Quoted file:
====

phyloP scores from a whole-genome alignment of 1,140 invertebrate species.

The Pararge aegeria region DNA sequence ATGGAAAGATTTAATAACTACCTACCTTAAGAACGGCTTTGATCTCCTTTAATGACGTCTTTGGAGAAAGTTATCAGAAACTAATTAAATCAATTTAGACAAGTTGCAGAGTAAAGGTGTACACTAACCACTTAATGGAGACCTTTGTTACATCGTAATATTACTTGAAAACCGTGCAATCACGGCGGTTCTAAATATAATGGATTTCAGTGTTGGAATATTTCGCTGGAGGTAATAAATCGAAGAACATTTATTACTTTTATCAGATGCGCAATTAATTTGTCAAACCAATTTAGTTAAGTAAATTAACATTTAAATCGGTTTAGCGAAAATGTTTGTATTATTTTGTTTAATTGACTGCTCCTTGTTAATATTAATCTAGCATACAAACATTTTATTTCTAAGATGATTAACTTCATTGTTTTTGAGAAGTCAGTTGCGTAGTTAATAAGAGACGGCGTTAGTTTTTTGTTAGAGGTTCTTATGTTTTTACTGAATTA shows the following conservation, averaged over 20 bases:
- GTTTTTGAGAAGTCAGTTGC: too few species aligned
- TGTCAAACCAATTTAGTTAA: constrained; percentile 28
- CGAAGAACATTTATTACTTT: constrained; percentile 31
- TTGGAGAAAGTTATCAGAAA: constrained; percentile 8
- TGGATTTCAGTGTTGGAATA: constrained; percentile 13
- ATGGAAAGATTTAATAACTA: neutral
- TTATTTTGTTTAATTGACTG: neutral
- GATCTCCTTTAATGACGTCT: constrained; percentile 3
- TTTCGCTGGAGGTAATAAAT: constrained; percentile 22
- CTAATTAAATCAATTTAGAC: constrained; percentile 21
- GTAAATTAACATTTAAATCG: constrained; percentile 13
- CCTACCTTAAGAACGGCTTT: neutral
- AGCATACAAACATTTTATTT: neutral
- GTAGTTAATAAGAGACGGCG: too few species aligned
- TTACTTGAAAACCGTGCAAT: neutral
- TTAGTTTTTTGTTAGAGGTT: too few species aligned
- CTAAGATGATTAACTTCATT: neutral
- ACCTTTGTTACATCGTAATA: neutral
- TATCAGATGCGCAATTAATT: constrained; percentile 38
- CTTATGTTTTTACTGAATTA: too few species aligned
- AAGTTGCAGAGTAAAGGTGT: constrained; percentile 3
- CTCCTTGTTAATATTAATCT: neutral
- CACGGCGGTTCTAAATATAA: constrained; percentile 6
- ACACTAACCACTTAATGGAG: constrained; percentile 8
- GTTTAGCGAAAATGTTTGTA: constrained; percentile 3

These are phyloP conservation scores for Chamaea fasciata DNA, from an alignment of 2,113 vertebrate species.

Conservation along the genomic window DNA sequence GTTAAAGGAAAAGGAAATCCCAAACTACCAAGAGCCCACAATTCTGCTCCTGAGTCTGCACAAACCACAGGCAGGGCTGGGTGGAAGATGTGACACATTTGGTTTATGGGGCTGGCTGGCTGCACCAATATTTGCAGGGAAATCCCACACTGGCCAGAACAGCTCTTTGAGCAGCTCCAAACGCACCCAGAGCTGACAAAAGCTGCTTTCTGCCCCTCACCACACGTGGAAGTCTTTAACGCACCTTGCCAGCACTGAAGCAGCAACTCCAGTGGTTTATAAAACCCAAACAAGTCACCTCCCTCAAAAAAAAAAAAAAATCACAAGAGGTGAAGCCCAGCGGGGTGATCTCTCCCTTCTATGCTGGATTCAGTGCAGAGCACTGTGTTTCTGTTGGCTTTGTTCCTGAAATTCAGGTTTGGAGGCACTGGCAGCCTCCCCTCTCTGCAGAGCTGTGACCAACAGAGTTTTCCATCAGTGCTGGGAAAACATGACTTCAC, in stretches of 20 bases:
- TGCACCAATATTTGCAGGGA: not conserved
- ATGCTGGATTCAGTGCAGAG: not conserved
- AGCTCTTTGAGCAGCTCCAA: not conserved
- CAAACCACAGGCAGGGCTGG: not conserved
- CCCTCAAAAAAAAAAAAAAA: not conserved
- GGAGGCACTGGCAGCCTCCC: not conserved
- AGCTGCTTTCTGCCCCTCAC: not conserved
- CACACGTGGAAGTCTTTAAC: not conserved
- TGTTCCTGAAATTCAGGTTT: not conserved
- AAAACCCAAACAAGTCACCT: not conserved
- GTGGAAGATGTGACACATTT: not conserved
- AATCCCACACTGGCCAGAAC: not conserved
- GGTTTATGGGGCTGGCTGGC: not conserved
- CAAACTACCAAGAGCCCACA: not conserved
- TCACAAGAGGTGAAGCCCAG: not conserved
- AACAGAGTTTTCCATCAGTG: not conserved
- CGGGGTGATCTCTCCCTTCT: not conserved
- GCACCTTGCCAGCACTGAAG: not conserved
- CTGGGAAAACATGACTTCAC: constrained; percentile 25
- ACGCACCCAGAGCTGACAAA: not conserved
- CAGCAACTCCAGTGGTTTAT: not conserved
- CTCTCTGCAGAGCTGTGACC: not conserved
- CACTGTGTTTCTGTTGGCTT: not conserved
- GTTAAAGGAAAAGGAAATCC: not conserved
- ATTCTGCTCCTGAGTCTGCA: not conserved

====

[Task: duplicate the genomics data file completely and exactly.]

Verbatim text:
phyloP scores from a whole-genome alignment of 1,140 invertebrate species.

The Pararge aegeria region DNA sequence ATGGAAAGATTTAATAACTACCTACCTTAAGAACGGCTTTGATCTCCTTTAATGACGTCTTTGGAGAAAGTTATCAGAAACTAATTAAATCAATTTAGACAAGTTGCAGAGTAAAGGTGTACACTAACCACTTAATGGAGACCTTTGTTACATCGTAATATTACTTGAAAACCGTGCAATCACGGCGGTTCTAAATATAATGGATTTCAGTGTTGGAATATTTCGCTGGAGGTAATAAATCGAAGAACATTTATTACTTTTATCAGATGCGCAATTAATTTGTCAAACCAATTTAGTTAAGTAAATTAACATTTAAATCGGTTTAGCGAAAATGTTTGTATTATTTTGTTTAATTGACTGCTCCTTGTTAATATTAATCTAGCATACAAACATTTTATTTCTAAGATGATTAACTTCATTGTTTTTGAGAAGTCAGTTGCGTAGTTAATAAGAGACGGCGTTAGTTTTTTGTTAGAGGTTCTTATGTTTTTACTGAATTA shows the following conservation, averaged over 20 bases:
- GTTTTTGAGAAGTCAGTTGC: too few species aligned
- TGTCAAACCAATTTAGTTAA: constrained; percentile 28
- CGAAGAACATTTATTACTTT: constrained; percentile 31
- TTGGAGAAAGTTATCAGAAA: constrained; percentile 8
- TGGATTTCAGTGTTGGAATA: constrained; percentile 13
- ATGGAAAGATTTAATAACTA: neutral
- TTATTTTGTTTAATTGACTG: neutral
- GATCTCCTTTAATGACGTCT: constrained; percentile 3
- TTTCGCTGGAGGTAATAAAT: constrained; percentile 22
- CTAATTAAATCAATTTAGAC: constrained; percentile 21
- GTAAATTAACATTTAAATCG: constrained; percentile 13
- CCTACCTTAAGAACGGCTTT: neutral
- AGCATACAAACATTTTATTT: neutral
- GTAGTTAATAAGAGACGGCG: too few species aligned
- TTACTTGAAAACCGTGCAAT: neutral
- TTAGTTTTTTGTTAGAGGTT: too few species aligned
- CTAAGATGATTAACTTCATT: neutral
- ACCTTTGTTACATCGTAATA: neutral
- TATCAGATGCGCAATTAATT: constrained; percentile 38
- CTTATGTTTTTACTGAATTA: too few species aligned
- AAGTTGCAGAGTAAAGGTGT: constrained; percentile 3
- CTCCTTGTTAATATTAATCT: neutral
- CACGGCGGTTCTAAATATAA: constrained; percentile 6
- ACACTAACCACTTAATGGAG: constrained; percentile 8
- GTTTAGCGAAAATGTTTGTA: constrained; percentile 3

These are phyloP conservation scores for Chamaea fasciata DNA, from an alignment of 2,113 vertebrate species.

Conservation along the genomic window DNA sequence GTTAAAGGAAAAGGAAATCCCAAACTACCAAGAGCCCACAATTCTGCTCCTGAGTCTGCACAAACCACAGGCAGGGCTGGGTGGAAGATGTGACACATTTGGTTTATGGGGCTGGCTGGCTGCACCAATATTTGCAGGGAAATCCCACACTGGCCAGAACAGCTCTTTGAGCAGCTCCAAACGCACCCAGAGCTGACAAAAGCTGCTTTCTGCCCCTCACCACACGTGGAAGTCTTTAACGCACCTTGCCAGCACTGAAGCAGCAACTCCAGTGGTTTATAAAACCCAAACAAGTCACCTCCCTCAAAAAAAAAAAAAAATCACAAGAGGTGAAGCCCAGCGGGGTGATCTCTCCCTTCTATGCTGGATTCAGTGCAGAGCACTGTGTTTCTGTTGGCTTTGTTCCTGAAATTCAGGTTTGGAGGCACTGGCAGCCTCCCCTCTCTGCAGAGCTGTGACCAACAGAGTTTTCCATCAGTGCTGGGAAAACATGACTTCAC, in stretches of 20 bases:
- TGCACCAATATTTGCAGGGA: not conserved
- ATGCTGGATTCAGTGCAGAG: not conserved
- AGCTCTTTGAGCAGCTCCAA: not conserved
- CAAACCACAGGCAGGGCTGG: not conserved
- CCCTCAAAAAAAAAAAAAAA: not conserved
- GGAGGCACTGGCAGCCTCCC: not conserved
- AGCTGCTTTCTGCCCCTCAC: not conserved
- CACACGTGGAAGTCTTTAAC: not conserved
- TGTTCCTGAAATTCAGGTTT: not conserved
- AAAACCCAAACAAGTCACCT: not conserved
- GTGGAAGATGTGACACATTT: not conserved
- AATCCCACACTGGCCAGAAC: not conserved
- GGTTTATGGGGCTGGCTGGC: not conserved
- CAAACTACCAAGAGCCCACA: not conserved
- TCACAAGAGGTGAAGCCCAG: not conserved
- AACAGAGTTTTCCATCAGTG: not conserved
- CGGGGTGATCTCTCCCTTCT: not conserved
- GCACCTTGCCAGCACTGAAG: not conserved
- CTGGGAAAACATGACTTCAC: constrained; percentile 25
- ACGCACCCAGAGCTGACAAA: not conserved
- CAGCAACTCCAGTGGTTTAT: not conserved
- CTCTCTGCAGAGCTGTGACC: not conserved
- CACTGTGTTTCTGTTGGCTT: not conserved
- GTTAAAGGAAAAGGAAATCC: not conserved
- ATTCTGCTCCTGAGTCTGCA: not conserved